Shorty Barlows are not a good match for long focal length eyepieces.  Very likely there will be vignetting and some other off-axis issues. 

 

The TeleVue 3X Barlow that Carl used is not a Shorty, it's closer to an old style long Barlow. 

 

  Barlow_right.jpg

 

I use shorty Barlows but with medium and short focal length eyepieces. I have a 2X TeleVue as pictured above. It's the Barlow I use when I want the best possible views and need a Barlow.

 

Jon


  • Joe1950, cookjaiii and carl_g like this

#10 carl_g

carl_g

    Sputnik

  • -----
  • topic starter
  • Posts: 38
  • Joined: 23 Aug 2019
  • Loc: Vancouver, BC, Canada

Posted 02 February 2020 - 04:39 PM

I wish I could say "well yeah, no duh, what did you expect?", but I went down a similar path with my 11mm TV Plossl vs the 11mm TV DeLite, expecting a noticeable difference between the two. The reality is there isn't one (for my scope, skies, and eyes). Sold the 11 TVP after planetary season ended and I was confident that chasing photons through minimum glass isn't worth the loss of comfort.


Agreed eye relief comfort is very important. It almost seems like it’s hard to take in the whole 50° field of view

#11 25585

25585

    Fly Me to the Moon

  • *****
  • Posts: 7,478
  • Joined: 29 Aug 2017
  • Loc: In a valley, in the UK.

Posted 02 February 2020 - 05:52 PM

What Barlows/Extenders can do is flatten the FoV. Some are more dedicated to an eyepiece or range, others to telescopes.   



#12 CeleNoptic

CeleNoptic

    Apollo

  • *****
  • Posts: 1,336
  • Joined: 20 Dec 2007
  • Loc: Mid-Atlantic, Bortle 7

Posted 02 February 2020 - 09:33 PM


What Barlows/Extenders can do is flatten the FoV. Some are more dedicated to an eyepiece or range, others to telescopes.   

 

Nope. You can't combine them, IMO. Extenders yes, they do, but Barlows can flatten to some extent or can do just opposite depending on Barlow and objective.


Edited by CeleNoptic, 02 February 2020 - 09:38 PM.


#13 REC

REC

    Voyager 1

  • *****
  • Posts: 11,644
  • Joined: 20 Oct 2010
  • Loc: NC

Posted 04 February 2020 - 01:16 PM

Shorty Barlows are not a good match for long focal length eyepieces.  Very likely there will be vignetting and some other off-axis issues. 

 

The TeleVue 3X Barlow that Carl used is not a Shorty, it's closer to an old style long Barlow.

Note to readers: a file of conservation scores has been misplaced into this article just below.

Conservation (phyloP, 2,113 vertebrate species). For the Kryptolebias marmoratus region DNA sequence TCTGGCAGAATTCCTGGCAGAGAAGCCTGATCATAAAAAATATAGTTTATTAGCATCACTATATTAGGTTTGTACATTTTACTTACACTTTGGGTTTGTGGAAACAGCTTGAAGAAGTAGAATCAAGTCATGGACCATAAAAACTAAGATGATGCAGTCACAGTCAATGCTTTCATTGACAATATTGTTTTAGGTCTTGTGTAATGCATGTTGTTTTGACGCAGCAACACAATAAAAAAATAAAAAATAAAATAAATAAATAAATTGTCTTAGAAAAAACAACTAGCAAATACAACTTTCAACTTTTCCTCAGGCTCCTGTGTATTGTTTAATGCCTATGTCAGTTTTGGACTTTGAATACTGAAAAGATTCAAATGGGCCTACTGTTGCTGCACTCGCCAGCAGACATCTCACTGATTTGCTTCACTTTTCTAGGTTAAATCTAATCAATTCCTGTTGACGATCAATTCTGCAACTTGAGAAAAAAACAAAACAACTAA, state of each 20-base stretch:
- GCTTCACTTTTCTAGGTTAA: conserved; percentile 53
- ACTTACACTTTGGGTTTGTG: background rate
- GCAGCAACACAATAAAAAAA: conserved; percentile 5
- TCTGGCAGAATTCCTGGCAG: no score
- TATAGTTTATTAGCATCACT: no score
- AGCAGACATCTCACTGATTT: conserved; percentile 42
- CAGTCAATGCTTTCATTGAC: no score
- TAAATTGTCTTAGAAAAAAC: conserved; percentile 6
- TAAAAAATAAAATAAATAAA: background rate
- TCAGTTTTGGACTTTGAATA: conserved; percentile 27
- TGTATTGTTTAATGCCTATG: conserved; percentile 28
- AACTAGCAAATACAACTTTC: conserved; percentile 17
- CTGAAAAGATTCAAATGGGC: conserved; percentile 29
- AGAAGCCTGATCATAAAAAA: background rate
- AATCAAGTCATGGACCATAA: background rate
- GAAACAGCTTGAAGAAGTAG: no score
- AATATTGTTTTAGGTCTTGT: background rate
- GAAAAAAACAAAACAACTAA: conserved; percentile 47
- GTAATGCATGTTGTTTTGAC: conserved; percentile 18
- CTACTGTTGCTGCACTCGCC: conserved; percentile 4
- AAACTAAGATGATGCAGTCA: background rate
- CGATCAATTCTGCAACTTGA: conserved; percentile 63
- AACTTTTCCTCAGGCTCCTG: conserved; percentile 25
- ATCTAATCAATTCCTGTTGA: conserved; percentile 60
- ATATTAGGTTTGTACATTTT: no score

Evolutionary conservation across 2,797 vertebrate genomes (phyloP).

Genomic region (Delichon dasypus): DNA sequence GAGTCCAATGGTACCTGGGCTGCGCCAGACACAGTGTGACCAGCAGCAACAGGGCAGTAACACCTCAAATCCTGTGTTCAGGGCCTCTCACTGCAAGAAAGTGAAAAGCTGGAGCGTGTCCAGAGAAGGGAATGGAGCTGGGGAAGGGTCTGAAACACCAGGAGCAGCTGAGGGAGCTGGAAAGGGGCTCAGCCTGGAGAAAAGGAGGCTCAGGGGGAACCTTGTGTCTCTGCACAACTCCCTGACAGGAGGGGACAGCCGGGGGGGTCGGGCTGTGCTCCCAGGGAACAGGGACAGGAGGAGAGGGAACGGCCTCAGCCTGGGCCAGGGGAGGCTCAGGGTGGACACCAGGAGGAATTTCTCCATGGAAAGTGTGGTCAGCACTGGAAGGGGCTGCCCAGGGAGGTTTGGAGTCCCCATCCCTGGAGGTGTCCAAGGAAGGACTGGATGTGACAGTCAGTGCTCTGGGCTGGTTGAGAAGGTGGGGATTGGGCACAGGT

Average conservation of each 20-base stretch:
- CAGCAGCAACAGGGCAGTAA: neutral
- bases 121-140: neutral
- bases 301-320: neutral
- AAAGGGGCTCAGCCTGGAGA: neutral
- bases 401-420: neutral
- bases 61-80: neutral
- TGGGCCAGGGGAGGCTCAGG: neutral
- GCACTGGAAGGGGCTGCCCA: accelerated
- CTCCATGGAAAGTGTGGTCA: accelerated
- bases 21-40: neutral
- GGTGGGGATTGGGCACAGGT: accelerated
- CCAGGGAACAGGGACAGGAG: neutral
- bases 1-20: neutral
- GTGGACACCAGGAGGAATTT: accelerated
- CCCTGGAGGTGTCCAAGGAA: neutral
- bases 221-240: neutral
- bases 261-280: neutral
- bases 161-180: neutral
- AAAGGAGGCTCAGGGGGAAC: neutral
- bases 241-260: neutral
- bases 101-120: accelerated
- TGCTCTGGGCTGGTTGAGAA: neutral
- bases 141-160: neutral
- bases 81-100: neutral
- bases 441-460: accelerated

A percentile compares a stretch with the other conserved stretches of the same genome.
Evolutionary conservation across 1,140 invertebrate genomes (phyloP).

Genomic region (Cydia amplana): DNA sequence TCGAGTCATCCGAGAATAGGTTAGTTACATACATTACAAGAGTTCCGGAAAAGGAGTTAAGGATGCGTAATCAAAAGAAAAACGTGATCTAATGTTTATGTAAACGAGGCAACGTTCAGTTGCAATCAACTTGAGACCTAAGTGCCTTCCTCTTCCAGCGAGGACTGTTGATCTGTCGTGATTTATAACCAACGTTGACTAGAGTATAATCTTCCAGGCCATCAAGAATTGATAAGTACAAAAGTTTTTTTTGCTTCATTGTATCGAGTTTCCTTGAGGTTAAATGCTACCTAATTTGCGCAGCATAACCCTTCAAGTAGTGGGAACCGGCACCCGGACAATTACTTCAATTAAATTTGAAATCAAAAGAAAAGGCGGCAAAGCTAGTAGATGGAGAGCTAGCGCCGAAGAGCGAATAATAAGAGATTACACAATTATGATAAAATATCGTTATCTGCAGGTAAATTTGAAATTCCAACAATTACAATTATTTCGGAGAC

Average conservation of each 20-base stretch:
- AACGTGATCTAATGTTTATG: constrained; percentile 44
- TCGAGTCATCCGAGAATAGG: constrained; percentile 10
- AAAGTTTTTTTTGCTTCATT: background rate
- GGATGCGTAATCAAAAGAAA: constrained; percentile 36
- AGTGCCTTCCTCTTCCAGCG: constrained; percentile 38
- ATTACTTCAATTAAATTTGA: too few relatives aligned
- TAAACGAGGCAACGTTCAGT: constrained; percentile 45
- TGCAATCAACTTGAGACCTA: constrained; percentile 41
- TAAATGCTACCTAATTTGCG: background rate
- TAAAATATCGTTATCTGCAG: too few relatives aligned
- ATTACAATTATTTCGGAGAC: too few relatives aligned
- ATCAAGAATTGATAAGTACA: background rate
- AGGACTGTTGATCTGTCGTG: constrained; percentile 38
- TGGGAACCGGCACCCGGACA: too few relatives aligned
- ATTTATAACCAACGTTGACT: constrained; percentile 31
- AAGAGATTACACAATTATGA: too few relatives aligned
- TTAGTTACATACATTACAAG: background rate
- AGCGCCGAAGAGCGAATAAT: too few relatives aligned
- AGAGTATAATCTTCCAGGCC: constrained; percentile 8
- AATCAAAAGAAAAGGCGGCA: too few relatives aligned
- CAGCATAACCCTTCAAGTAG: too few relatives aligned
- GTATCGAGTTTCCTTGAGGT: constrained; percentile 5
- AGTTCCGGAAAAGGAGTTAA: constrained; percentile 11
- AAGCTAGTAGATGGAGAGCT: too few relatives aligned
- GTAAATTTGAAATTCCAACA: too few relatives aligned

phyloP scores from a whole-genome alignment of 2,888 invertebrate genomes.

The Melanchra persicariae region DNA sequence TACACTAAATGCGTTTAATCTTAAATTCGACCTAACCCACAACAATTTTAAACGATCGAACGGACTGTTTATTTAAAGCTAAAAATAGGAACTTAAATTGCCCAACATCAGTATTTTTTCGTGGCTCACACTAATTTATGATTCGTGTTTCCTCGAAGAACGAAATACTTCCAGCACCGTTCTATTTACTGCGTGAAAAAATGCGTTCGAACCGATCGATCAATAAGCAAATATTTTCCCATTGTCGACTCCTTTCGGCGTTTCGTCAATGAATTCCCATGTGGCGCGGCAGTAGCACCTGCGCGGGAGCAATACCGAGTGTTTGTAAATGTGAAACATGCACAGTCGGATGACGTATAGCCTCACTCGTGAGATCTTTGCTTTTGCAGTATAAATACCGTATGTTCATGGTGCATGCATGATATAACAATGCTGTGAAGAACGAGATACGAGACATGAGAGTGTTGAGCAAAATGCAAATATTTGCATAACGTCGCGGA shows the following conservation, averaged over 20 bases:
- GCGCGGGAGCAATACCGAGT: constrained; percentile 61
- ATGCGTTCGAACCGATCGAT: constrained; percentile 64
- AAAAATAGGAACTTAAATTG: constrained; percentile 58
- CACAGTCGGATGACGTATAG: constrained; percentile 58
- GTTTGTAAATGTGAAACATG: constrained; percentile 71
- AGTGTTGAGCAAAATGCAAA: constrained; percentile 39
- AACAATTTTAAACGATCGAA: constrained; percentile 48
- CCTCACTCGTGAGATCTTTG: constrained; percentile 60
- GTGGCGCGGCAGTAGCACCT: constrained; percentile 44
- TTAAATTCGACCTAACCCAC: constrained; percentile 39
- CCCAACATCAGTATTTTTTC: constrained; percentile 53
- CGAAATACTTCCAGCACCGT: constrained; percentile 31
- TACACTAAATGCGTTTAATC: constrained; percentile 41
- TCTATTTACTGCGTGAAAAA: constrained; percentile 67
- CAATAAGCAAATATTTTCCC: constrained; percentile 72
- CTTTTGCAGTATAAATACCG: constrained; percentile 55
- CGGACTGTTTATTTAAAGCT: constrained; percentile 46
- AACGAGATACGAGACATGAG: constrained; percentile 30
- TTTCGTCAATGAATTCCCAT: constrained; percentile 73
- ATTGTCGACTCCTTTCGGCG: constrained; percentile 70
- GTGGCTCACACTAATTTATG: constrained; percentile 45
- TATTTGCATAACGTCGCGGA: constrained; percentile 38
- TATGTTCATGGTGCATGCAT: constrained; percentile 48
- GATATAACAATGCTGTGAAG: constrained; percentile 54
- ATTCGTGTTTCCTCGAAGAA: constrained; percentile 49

Barlow_right.jpg

 

I use shorty Barlows but with medium and short focal length eyepieces. I have a 2X TeleVue as pictured above. It's the Barlow I use when I want the best possible views and need a Barlow.

 

Jon

Thanks for that explanation, would never had thought of it!



#14 Tank

Tank

    Skylab

  • *****
  • Posts: 4,016
  • Joined: 27 Jul 2009
  • Loc: Stoney Creek, Ontario, CANADA

Posted 05 February 2020 - 07:49 AM

Be careful with Barlow's
Usually there not running exact 3x as indicated
It's all based on the EP fieldstop your using
So when comparing you maybe higher or lower magnification
This may sway your results one way or another
FYI

#15 Miranda2525

Miranda2525

    Vanguard

  • *****
  • Posts: 2,060
  • Joined: 12 Jul 2016

Posted 05 February 2020 - 07:58 AM

Hi there, I find that my 32mm TV Plössl with 3x TV Barlow gives better eye relief and the same if not better view than my TV 11mm Plössl. I bought the 11mm thinking it would be better since there is less glass for the light to go through but I guess I wasted $.

A 32mm Plossl has eye placement issues to start with. Adding any kind of barlow will only make it harder to use.



#16 RFeaster

RFeaster

    Lift Off

  • -----
  • Posts: 18
  • Joined: 02 Aug 2019
  • Loc: Southern Indiana

Posted 05 February 2020 - 10:58 AM

I have Plossls 32, 25, 20, 17, 15, & 13.  I also have 2x, 3x, 5x [4] element barlows (telecentric).  I don't barlow the 32 & 25 due to redundancy, but the others I do.  This setup gives me 38x to 462x with about 18% increments and good (for me) eye relief.  From what I have read here on CN, the eye relief doesn't change when using telecentric barlows.  The views look pretty good to me, but I'm a noob...so what do I know.   


  • Jon Isaacs and eros312 like this

#17 Jon Isaacs

Jon Isaacs

    ISS

  • *****
  • Posts: 81,934
  • Joined: 16 Jun 2004
  • Loc: San Diego and Boulevard, CA

Posted 06 February 2020 - 01:09 PM

The views look pretty good to me, but I'm a noob...so what do I know.

 

 

You know what you see. The rest is just stuff to argue about.  :ubetcha:

 

Jon


  • bdcmd, Lenard, clearwaterdave and 2 others like this

#18 Bigzmey

Bigzmey

    Vostok 1

  • *****
  • Posts: 177
  • Joined: 25 Sep 2015
  • Loc: San Diego

Posted 07 February 2020 - 03:32 PM

Thanks everyone for the responses! I think I will list the 11mm Plössl in the classifieds lol

But what if you need 3mm or 5mm EP? laugh.gif



#19 carl_g

carl_g

    Sputnik

  • -----
  • topic starter
  • Posts: 38
  • Joined: 23 Aug 2019
  • Loc: Vancouver, BC, Canada

Posted 08 February 2020 - 11:21 PM

That’s a good point thanks!

#20 Bigzmey

Bigzmey

    Vostok 1

  • *****
  • Posts: 177
  • Joined: 25 Sep 2015
  • Loc: San Diego

Posted 08 February 2020 - 11:51 PM

I have also noticed that sometimes barlowing let's say 20mm Plossl produces cleaner image than using 10mm Plossl, and sometimes the other way around. Nice to have both options.


  • wrnchhead and RFeaster like this

#21 MartinPond

MartinPond

    Fly Me to the Moon

  • *****
  • Posts: 5,255
  • Joined: 16 Sep 2014

Posted 09 February 2020 - 02:09 AM

A 32mm Plossl has eye placement issues to start with. Adding any kind of barlow will only make it harder to use.

Aha!

Now I know why there is a 'well' going down to the eye lens these days,

  for many 25mm----35mm.    Makes sense now.

That makes placement much easier, although for glasses you need the 30-35mm.  


Edited by MartinPond, 09 February 2020 - 02:09 AM.

  • 25585 likes this

#22 Miranda2525

Miranda2525